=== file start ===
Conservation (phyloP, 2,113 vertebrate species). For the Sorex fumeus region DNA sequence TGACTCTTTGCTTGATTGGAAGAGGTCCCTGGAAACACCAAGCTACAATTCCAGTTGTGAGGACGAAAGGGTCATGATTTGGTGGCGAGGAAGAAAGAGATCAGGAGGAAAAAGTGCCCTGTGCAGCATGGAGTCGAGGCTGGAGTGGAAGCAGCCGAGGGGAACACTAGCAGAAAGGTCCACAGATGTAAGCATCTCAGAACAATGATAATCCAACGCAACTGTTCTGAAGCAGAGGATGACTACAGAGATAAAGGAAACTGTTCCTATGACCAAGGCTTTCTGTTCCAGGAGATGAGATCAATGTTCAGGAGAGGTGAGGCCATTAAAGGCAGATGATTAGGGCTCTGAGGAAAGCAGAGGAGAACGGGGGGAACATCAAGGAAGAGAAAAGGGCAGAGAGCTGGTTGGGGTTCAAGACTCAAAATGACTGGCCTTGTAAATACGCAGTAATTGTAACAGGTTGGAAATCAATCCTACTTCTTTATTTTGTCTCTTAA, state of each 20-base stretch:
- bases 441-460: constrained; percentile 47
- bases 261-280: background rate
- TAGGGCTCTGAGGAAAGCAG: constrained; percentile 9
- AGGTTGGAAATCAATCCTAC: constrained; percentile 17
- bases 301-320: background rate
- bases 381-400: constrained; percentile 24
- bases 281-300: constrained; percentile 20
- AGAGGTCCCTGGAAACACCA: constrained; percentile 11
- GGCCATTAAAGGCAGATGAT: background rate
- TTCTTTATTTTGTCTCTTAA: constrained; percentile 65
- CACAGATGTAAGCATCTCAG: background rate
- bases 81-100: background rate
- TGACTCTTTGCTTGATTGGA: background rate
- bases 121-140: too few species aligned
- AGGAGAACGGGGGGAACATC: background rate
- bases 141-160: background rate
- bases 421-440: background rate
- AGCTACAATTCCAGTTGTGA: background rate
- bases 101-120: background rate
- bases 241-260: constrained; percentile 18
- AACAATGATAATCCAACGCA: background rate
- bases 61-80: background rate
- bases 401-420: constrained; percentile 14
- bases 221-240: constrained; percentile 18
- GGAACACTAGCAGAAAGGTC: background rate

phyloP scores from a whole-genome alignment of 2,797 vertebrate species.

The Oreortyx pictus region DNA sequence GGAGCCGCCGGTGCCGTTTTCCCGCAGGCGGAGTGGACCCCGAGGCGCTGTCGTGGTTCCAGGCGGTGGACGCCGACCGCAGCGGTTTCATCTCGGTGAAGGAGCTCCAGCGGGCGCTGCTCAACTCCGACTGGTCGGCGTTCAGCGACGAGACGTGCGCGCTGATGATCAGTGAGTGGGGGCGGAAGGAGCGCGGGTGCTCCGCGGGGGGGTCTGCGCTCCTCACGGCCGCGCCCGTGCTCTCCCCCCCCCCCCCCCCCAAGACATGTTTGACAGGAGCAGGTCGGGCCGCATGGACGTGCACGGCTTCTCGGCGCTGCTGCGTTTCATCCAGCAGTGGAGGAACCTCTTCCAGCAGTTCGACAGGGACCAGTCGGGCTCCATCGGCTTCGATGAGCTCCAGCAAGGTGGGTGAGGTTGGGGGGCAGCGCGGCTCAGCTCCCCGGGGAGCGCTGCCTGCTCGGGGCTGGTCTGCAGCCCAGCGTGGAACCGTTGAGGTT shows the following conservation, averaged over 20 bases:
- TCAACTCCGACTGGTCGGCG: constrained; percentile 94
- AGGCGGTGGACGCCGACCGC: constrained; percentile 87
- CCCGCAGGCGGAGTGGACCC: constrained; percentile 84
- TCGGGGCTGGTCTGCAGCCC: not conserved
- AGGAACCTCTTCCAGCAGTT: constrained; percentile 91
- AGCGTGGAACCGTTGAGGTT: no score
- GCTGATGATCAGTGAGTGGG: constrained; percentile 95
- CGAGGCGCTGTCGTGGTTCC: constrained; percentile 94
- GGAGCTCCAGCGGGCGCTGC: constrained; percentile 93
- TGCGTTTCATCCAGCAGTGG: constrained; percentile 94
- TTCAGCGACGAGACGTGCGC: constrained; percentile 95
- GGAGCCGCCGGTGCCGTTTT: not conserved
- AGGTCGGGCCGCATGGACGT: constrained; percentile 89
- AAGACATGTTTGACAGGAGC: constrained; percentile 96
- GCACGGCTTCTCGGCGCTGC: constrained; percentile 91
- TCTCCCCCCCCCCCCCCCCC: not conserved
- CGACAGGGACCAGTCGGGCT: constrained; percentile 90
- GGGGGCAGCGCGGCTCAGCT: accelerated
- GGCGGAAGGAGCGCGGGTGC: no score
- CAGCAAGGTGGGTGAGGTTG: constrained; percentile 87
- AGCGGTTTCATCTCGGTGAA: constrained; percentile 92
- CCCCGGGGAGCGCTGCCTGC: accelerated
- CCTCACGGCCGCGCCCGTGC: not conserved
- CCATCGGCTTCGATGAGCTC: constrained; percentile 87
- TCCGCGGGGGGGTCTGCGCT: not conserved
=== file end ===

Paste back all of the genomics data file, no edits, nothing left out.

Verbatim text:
Conservation (phyloP, 2,113 vertebrate species). For the Sorex fumeus region DNA sequence TGACTCTTTGCTTGATTGGAAGAGGTCCCTGGAAACACCAAGCTACAATTCCAGTTGTGAGGACGAAAGGGTCATGATTTGGTGGCGAGGAAGAAAGAGATCAGGAGGAAAAAGTGCCCTGTGCAGCATGGAGTCGAGGCTGGAGTGGAAGCAGCCGAGGGGAACACTAGCAGAAAGGTCCACAGATGTAAGCATCTCAGAACAATGATAATCCAACGCAACTGTTCTGAAGCAGAGGATGACTACAGAGATAAAGGAAACTGTTCCTATGACCAAGGCTTTCTGTTCCAGGAGATGAGATCAATGTTCAGGAGAGGTGAGGCCATTAAAGGCAGATGATTAGGGCTCTGAGGAAAGCAGAGGAGAACGGGGGGAACATCAAGGAAGAGAAAAGGGCAGAGAGCTGGTTGGGGTTCAAGACTCAAAATGACTGGCCTTGTAAATACGCAGTAATTGTAACAGGTTGGAAATCAATCCTACTTCTTTATTTTGTCTCTTAA, state of each 20-base stretch:
- bases 441-460: constrained; percentile 47
- bases 261-280: background rate
- TAGGGCTCTGAGGAAAGCAG: constrained; percentile 9
- AGGTTGGAAATCAATCCTAC: constrained; percentile 17
- bases 301-320: background rate
- bases 381-400: constrained; percentile 24
- bases 281-300: constrained; percentile 20
- AGAGGTCCCTGGAAACACCA: constrained; percentile 11
- GGCCATTAAAGGCAGATGAT: background rate
- TTCTTTATTTTGTCTCTTAA: constrained; percentile 65
- CACAGATGTAAGCATCTCAG: background rate
- bases 81-100: background rate
- TGACTCTTTGCTTGATTGGA: background rate
- bases 121-140: too few species aligned
- AGGAGAACGGGGGGAACATC: background rate
- bases 141-160: background rate
- bases 421-440: background rate
- AGCTACAATTCCAGTTGTGA: background rate
- bases 101-120: background rate
- bases 241-260: constrained; percentile 18
- AACAATGATAATCCAACGCA: background rate
- bases 61-80: background rate
- bases 401-420: constrained; percentile 14
- bases 221-240: constrained; percentile 18
- GGAACACTAGCAGAAAGGTC: background rate

phyloP scores from a whole-genome alignment of 2,797 vertebrate species.

The Oreortyx pictus region DNA sequence GGAGCCGCCGGTGCCGTTTTCCCGCAGGCGGAGTGGACCCCGAGGCGCTGTCGTGGTTCCAGGCGGTGGACGCCGACCGCAGCGGTTTCATCTCGGTGAAGGAGCTCCAGCGGGCGCTGCTCAACTCCGACTGGTCGGCGTTCAGCGACGAGACGTGCGCGCTGATGATCAGTGAGTGGGGGCGGAAGGAGCGCGGGTGCTCCGCGGGGGGGTCTGCGCTCCTCACGGCCGCGCCCGTGCTCTCCCCCCCCCCCCCCCCCAAGACATGTTTGACAGGAGCAGGTCGGGCCGCATGGACGTGCACGGCTTCTCGGCGCTGCTGCGTTTCATCCAGCAGTGGAGGAACCTCTTCCAGCAGTTCGACAGGGACCAGTCGGGCTCCATCGGCTTCGATGAGCTCCAGCAAGGTGGGTGAGGTTGGGGGGCAGCGCGGCTCAGCTCCCCGGGGAGCGCTGCCTGCTCGGGGCTGGTCTGCAGCCCAGCGTGGAACCGTTGAGGTT shows the following conservation, averaged over 20 bases:
- TCAACTCCGACTGGTCGGCG: constrained; percentile 94
- AGGCGGTGGACGCCGACCGC: constrained; percentile 87
- CCCGCAGGCGGAGTGGACCC: constrained; percentile 84
- TCGGGGCTGGTCTGCAGCCC: not conserved
- AGGAACCTCTTCCAGCAGTT: constrained; percentile 91
- AGCGTGGAACCGTTGAGGTT: no score
- GCTGATGATCAGTGAGTGGG: constrained; percentile 95
- CGAGGCGCTGTCGTGGTTCC: constrained; percentile 94
- GGAGCTCCAGCGGGCGCTGC: constrained; percentile 93
- TGCGTTTCATCCAGCAGTGG: constrained; percentile 94
- TTCAGCGACGAGACGTGCGC: constrained; percentile 95
- GGAGCCGCCGGTGCCGTTTT: not conserved
- AGGTCGGGCCGCATGGACGT: constrained; percentile 89
- AAGACATGTTTGACAGGAGC: constrained; percentile 96
- GCACGGCTTCTCGGCGCTGC: constrained; percentile 91
- TCTCCCCCCCCCCCCCCCCC: not conserved
- CGACAGGGACCAGTCGGGCT: constrained; percentile 90
- GGGGGCAGCGCGGCTCAGCT: accelerated
- GGCGGAAGGAGCGCGGGTGC: no score
- CAGCAAGGTGGGTGAGGTTG: constrained; percentile 87
- AGCGGTTTCATCTCGGTGAA: constrained; percentile 92
- CCCCGGGGAGCGCTGCCTGC: accelerated
- CCTCACGGCCGCGCCCGTGC: not conserved
- CCATCGGCTTCGATGAGCTC: constrained; percentile 87
- TCCGCGGGGGGGTCTGCGCT: not conserved